India has joined a select group of eight countries having the capability to design and develop heavyweight anti-submarine torpedoes, with the induction of Varunastra, an indigenously built anti-submarine torpedo, in the Navy. Developed by the Defence Research and Development Organisation’s Naval Science and Technological Laboratory, the electric torpedo was formally handed over to the Navy in a move termed as a “game-changer” by the Naval chief. Defence Minister Manohar Parrikar said the program is not only a boost to the country’s indigenous capability but also an opportunity for export.
Varunastra, weighing about 1.25 tons, can carry around 250 kg of explosives at a speed of 40 nautical miles an hour. It has almost 95 per cent indigenous content. The torpedo that would cost `10-12 crore per unit is capable of targeting quiet and stealthy submarines, both in deep and littoral water in intense countermeasure environments. The torpedo can be launched from Kolkata, Delhi, Teg, Talwar and Kamorta classes of ships.
Varunastra came up for discussion during Parrikar’s recent visit to Vietnam regarding its export to the Southeast Asian nation. “Successful induction of Varunastra into our Navy will be a game-changer in favor of the warships in sub-surface warfare. This landmark has put the Navy in the elite club of global navies that can boast of self-reliance in underwater sensors and underwater weapons,” said Navy chief Admiral Sunil Lanba.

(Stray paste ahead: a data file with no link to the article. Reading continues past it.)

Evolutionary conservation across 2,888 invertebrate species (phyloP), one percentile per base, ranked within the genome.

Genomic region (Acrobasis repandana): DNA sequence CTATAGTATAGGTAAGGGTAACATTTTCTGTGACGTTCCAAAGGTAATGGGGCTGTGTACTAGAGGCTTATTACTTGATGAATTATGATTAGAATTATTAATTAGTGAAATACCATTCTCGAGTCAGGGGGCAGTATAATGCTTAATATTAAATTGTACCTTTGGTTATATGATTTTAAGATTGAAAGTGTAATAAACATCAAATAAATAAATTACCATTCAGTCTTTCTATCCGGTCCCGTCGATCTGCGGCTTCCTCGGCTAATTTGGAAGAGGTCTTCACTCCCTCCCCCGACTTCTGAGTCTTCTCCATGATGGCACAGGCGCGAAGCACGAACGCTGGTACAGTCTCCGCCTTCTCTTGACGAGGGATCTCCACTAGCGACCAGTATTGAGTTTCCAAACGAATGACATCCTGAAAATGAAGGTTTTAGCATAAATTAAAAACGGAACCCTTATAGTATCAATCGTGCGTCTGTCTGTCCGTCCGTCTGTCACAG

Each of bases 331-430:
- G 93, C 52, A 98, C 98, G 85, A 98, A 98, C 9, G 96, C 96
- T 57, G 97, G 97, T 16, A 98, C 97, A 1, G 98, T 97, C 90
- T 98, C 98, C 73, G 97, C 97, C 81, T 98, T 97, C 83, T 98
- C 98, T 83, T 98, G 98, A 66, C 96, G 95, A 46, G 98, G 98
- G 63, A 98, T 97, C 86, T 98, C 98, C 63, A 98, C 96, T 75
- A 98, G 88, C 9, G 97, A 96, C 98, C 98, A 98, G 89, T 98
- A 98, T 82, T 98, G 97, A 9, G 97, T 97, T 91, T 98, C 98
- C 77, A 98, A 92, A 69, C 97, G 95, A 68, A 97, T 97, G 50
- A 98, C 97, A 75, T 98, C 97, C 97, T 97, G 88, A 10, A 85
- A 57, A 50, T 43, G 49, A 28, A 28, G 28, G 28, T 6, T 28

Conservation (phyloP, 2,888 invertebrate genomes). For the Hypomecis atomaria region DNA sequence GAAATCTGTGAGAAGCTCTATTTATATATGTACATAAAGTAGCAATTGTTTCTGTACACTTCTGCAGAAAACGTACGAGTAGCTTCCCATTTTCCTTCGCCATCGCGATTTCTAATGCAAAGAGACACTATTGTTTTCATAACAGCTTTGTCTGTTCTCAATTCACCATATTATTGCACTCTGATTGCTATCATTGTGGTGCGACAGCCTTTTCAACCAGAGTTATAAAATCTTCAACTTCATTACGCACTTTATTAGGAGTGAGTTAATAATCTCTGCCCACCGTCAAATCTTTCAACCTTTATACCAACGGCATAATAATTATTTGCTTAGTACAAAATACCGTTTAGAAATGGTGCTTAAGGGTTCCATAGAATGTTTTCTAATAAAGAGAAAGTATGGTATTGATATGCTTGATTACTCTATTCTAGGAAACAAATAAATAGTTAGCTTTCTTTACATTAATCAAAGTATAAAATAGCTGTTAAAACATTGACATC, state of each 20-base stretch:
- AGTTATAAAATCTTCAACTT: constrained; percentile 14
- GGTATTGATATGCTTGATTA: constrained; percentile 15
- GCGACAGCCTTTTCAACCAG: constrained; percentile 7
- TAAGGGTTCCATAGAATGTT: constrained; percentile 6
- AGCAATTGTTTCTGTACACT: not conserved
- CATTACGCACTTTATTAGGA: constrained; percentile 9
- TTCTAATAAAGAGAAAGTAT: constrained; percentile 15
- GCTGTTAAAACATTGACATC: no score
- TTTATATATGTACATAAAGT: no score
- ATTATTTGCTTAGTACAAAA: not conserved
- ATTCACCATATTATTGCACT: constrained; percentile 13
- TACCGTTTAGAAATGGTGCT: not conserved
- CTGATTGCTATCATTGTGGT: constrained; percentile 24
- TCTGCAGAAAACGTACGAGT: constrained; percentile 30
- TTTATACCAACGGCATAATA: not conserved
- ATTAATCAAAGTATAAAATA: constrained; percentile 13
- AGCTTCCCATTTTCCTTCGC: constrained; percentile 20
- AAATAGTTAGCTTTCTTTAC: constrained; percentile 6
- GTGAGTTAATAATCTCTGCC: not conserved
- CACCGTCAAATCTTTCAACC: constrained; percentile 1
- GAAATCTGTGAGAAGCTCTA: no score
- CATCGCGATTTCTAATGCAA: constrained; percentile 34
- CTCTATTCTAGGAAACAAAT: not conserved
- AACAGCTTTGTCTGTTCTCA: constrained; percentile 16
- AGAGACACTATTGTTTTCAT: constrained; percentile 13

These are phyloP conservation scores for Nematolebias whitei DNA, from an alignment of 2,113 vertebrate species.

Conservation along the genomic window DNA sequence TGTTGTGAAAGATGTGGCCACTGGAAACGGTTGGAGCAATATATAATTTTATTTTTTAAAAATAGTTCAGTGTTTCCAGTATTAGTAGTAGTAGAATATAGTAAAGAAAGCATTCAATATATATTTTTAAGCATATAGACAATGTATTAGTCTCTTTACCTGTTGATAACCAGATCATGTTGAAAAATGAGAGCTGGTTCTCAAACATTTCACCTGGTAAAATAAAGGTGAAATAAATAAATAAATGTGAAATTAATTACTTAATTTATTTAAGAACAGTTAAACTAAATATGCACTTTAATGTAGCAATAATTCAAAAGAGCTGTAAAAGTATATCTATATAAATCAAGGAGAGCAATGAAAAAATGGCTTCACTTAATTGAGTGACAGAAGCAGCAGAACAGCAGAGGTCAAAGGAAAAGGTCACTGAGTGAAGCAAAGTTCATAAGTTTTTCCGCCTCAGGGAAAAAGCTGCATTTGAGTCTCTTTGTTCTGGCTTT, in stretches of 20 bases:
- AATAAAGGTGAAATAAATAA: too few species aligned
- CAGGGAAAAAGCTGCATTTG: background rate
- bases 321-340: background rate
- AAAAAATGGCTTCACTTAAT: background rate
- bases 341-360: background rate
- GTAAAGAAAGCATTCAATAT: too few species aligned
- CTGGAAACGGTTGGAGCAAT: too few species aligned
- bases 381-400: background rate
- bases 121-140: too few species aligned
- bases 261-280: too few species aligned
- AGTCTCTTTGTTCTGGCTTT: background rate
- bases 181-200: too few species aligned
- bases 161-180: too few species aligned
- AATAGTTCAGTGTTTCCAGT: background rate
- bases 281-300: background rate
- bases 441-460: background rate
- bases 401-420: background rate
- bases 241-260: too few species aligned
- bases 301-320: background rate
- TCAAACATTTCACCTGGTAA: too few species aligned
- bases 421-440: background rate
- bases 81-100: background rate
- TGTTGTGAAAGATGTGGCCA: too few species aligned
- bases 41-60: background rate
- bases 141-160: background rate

On the delay in the project, DRDO chief S Christopher said the normal gestation period for the development of such a technology was 10 years and it took an extra year as there were many issues since it was being undertaken for the first time. From the availability of ships and submarines for testing to numerous aspects of technology, he listed several reasons that delayed the project. Parrikar urged the DRDO not to have a hands-off approach now that they have developed the torpedo, and handed over the technology to Bharat Dynamics Limited (BDL) for production.
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